Mosques are an exquisite form of design and architecture with beautifully detailed interiors that will leave anyone standing breathless. I was privileged enough to see one of the most historical and famous mosques in Istanbul Turkey – the Blue Mosque (Called Sultanahmet Camii in Turkish). The blue mosque goes by this name because of the blue tiles surrounding the walls of interior design. The Mosque was built between 1609 and 1616 years, during the rule of Ahmed I. Just like many other mosques, it also comprises a tomb of the founder, a madrasa and a hospice. The Sultanahmet Mosque combines the two of the best architectural styles. It is a mixture of traditional Islamic architecture with Byzantine elements, taken from the adjacent Hagia Sophia. It’s considered to be the last great mosque of the classical period with its overwhelming size and grandeur.
The best way to see the great architecture of the Blue Mosque is to approach it from the West side. There you can see the impressive central dome rising 43 meters high at its central point with the six minarets, and eight secondary domes surrounding it. But I believe what’s even more remarkable is seeing the 20.000 handmade Iznik ceramic tiles, in more than 50 tulip designs that decorate the interior walls of the mosque. The tiles at lower level are traditional in design, while at gallery level they have representations of flowers, fruits and cypresses.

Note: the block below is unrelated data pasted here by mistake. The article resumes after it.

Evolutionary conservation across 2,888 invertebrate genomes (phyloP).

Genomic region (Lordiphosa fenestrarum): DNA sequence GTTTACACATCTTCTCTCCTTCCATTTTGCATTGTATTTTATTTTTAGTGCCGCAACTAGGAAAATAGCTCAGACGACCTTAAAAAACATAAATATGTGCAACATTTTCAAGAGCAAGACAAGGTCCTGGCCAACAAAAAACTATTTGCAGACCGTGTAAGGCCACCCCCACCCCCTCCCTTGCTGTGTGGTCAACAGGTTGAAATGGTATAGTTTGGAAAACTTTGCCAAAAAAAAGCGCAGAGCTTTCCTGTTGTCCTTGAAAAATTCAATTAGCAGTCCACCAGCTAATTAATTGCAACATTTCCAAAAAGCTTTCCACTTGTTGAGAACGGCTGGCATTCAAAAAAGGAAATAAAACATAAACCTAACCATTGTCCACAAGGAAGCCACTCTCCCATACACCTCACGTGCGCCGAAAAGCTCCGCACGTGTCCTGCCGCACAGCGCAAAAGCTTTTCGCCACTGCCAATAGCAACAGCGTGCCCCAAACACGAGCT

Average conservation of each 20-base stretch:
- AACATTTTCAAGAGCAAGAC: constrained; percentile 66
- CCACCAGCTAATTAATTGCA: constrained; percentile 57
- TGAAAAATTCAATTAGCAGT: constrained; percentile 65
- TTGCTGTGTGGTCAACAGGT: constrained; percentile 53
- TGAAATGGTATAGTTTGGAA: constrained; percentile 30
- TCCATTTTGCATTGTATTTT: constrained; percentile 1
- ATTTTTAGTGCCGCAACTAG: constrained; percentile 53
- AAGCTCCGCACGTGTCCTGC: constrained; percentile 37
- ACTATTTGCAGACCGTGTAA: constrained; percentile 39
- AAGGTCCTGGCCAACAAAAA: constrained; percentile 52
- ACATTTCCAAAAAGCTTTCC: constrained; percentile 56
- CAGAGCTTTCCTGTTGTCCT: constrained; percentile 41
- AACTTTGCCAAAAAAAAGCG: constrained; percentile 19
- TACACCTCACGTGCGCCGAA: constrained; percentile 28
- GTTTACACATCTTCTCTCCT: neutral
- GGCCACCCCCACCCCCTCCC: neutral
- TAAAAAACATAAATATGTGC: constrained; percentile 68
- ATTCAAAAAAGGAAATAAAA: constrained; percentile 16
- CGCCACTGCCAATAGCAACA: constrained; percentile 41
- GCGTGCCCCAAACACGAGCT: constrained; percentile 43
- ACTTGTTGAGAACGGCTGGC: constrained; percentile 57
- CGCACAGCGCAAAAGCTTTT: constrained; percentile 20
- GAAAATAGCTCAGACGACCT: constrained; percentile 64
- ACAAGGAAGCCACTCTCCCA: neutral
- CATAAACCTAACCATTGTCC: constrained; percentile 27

Upper levels of the mosque are covered in blue paint. Natural light streams through the 200 artistic stained glass windows. The detailed coloured glass for the windows was a gift of the Signoria of Venice to the Sultan. The decorations include verses from the Qur’an, many of them made by Sevvid Kasim Gubari regarded as the greatest calligrapher of his time. Other light shines through the impressive chandeliers. The floors are covered with patterned carpet.
The focal point and most important part in the interior of the mosque is the mihrab, which is made of finely carved and sculptured marble, with a pillar niche and a double inscriptive panel above it. Surrounded by many spacious windows the adjacent walls are dominated by ceramic tiles. To the right of the mihrab is the richly decorated podium, where the imam stands when he is delivering his sermon at the time of noon prayer on Fridays or on holy days. The mosque has been designed so that even when it is at its most crowded, everyone in the mosque can see and hear the imam.
Outside the mosque is the beautiful courtyard, which is as large as the mosque itself. The façade of the courtyard mimics the exterior design of the blue mosque. The central hexagon fountain is a prominent feature outside and makes for any amazing place to get a photo with the mosque behind in the distance. I recommend going at sunset, the pinks and oranges of the setting sun contrast beautifully against the deep coloured blue of the mosque. It’s nothing short of remarkable.